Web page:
Nutritional Needs During Teething

By Malvika Fulwani|3 - 4 mins read| June 10, 2024

Teething is a natural process that marks the emergence of a baby’s first set of teeth, but it’s not without its challenges. One significant aspect affected by teething is a baby’s dietary intake. The discomfort and pain associated with teething can disrupt standard feeding patterns, leading to changes in appetite and nutrition.

Discomfort and Pain

Babies experience discomfort and pain during teething as their teeth push through the gums. This discomfort can vary from mild irritation to more intense pain, depending on the individual baby and the stage of teething. The sensation of sore, swollen gums can make it uncomfortable for babies to eat, leading to reluctance or refusal to feed.

Changes in Appetite

The discomfort caused by teething can disrupt a baby’s appetite, leading to changes in feeding behaviour. Some babies may experience decreased appetite due to discomfort while eating. They may become fussier or more irritable during feeding times, making it challenging for parents to ensure they receive adequate nutrition.

On the other hand, some babies may seek comfort in breastfeeding or bottle-feeding, as sucking can provide temporary relief from teething pain. This increased feeding frequency may lead to changes in feeding patterns, including more frequent, smaller feeds throughout the day and night.

Nutritional Implications

The changes in appetite and feeding patterns associated with teething can have nutritional implications for babies. A decreased appetite may reduce calorie and nutrient intake, potentially impacting growth and development. Babies may miss out on essential nutrients crucial for their overall health, such as protein, vitamins, and minerals.

Additionally, the reliance on breastfeeding or bottle-feeding for comfort during teething may affect the balance of nutrients consumed. Babies may consume more breast milk or formula than solid foods, potentially leading to imbalances in their diet. Parents need to offer nutrient-rich foods and encourage healthy eating habits during this time to ensure their baby receives adequate nutrition.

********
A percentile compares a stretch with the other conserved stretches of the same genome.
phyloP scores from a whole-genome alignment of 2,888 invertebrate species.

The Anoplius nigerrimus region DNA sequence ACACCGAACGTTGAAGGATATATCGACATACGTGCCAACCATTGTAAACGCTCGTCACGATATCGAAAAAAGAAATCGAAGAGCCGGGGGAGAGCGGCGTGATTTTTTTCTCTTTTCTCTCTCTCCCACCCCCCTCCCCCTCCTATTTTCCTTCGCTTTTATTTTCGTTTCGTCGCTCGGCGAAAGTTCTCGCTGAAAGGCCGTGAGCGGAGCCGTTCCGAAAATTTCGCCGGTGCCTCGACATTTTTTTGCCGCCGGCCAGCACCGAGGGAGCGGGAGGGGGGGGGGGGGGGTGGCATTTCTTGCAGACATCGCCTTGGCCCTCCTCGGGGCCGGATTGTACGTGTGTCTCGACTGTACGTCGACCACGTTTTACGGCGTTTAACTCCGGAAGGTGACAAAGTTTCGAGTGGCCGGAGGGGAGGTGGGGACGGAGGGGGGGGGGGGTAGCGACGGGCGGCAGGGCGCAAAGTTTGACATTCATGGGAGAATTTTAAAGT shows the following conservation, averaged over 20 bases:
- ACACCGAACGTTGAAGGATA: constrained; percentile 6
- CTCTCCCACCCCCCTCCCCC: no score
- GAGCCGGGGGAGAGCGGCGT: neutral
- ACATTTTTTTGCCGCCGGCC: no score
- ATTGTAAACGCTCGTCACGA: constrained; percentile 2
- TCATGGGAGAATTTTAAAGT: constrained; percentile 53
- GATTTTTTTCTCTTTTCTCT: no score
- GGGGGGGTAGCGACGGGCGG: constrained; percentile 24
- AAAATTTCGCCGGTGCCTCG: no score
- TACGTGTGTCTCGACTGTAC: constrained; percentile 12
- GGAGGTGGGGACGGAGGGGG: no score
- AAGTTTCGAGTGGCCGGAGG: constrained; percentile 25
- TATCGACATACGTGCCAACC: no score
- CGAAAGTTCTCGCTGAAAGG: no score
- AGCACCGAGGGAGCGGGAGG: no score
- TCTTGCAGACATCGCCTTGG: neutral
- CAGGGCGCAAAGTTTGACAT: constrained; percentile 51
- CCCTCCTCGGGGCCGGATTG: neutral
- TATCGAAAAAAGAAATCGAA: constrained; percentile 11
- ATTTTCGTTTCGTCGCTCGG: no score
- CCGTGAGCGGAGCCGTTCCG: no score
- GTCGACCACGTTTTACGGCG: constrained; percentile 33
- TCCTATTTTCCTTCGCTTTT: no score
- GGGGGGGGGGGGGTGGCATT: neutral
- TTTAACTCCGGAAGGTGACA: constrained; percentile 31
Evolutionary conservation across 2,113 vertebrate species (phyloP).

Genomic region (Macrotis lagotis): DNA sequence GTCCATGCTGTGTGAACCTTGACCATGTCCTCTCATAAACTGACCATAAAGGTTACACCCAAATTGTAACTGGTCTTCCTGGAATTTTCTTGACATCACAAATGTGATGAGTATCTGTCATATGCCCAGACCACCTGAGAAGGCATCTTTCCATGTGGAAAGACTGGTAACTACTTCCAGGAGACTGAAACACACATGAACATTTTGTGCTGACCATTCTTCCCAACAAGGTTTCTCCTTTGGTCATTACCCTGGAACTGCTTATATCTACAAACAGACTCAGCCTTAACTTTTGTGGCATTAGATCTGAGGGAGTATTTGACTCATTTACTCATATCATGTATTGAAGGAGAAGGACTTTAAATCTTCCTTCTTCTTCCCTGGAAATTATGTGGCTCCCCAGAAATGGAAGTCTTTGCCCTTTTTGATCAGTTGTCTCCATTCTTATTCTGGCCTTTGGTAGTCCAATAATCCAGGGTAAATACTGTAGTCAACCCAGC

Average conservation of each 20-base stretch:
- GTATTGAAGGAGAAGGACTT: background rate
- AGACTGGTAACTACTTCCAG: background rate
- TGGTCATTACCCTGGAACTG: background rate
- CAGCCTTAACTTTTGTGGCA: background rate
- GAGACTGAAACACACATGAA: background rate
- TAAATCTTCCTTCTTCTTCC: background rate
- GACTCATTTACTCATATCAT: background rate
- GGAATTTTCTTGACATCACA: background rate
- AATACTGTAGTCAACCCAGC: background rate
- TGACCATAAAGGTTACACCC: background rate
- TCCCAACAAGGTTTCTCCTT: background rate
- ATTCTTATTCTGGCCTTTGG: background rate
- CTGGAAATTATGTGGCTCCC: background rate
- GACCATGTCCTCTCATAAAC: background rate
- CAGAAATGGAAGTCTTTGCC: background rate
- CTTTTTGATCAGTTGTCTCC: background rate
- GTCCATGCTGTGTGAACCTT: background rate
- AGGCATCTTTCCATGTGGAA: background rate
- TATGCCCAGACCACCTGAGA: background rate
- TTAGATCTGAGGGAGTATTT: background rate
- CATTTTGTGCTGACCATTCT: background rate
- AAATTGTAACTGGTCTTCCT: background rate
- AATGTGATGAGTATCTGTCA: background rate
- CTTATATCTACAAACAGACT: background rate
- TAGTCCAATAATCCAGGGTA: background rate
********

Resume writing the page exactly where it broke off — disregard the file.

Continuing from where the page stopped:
Managing Teething-Related Dietary Challenges

While teething can present challenges to a baby’s dietary intake, there are strategies parents can employ to help manage these issues:

  1. Offer Cold or Frozen Foods: Cold foods can help soothe sore gums and relieve teething pain. Offer chilled fruits, yoghurt, or teething biscuits to help alleviate discomfort during feeding times.
  1. Provide Comforting Foods: Soft, easy-to-eat foods like mashed bananas, cooked vegetables, or smoothies can be gentler on sore gums and more appealing to babies experiencing teething discomfort.
  1. Maintain Hydration: Ensure your baby stays hydrated by offering frequent breast milk, formula, or water, depending on their age and feeding preferences. Increased drooling during teething can lead to dehydration, so it’s essential to encourage adequate fluid intake.
  1. Monitor Nutrient Intake: Pay attention to your baby’s nutrient intake during teething and ensure they receive a balanced diet. Offer a variety of nutrient-rich foods to meet their nutritional needs, even if their appetite is reduced.

Dietary Don’ts

  1. Avoid Hard Foods: Hard foods such as nuts, raw carrots, and popcorn can pose a choking hazard and may exacerbate discomfort during teething. Steer clear of these foods until your baby’s molars fully erupt and they have developed adequate chewing skills.
  1. Limit Sugary Treats: While offering sugary treats or snacks to comfort a teething baby may be tempting, excessive sugar consumption can harm their emerging teeth. Limit sugary foods and beverages to protect their dental health and prevent tooth decay.
  1. Be Cautious with Acidic Foods: Acidic foods and beverages such as citrus fruits and juices can irritate inflamed gums and exacerbate discomfort. Limit acidic foods in your baby’s diet during teething to minimise potential discomfort.
  1. Avoid Frozen Foods: While cold foods can relieve, avoid offering frozen foods or objects directly to your baby’s gums. Extreme cold can cause tissue damage and may worsen inflammation. Always chill teething toys or foods in the refrigerator rather than the freezer.


Teething can significantly impact a baby’s dietary intake, affecting appetite, feeding patterns, and overall nutrition. By understanding the challenges associated with teething and implementing strategies to manage them, parents can help ensure their baby receives adequate nutrition during this milestone phase of development. Parents can help their teething baby navigate this challenging time with patience, support, and proper care while promoting their health and well-being.

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About The Author:

Malvika Fulwani

Last Updated: Mon Jun 10 2024

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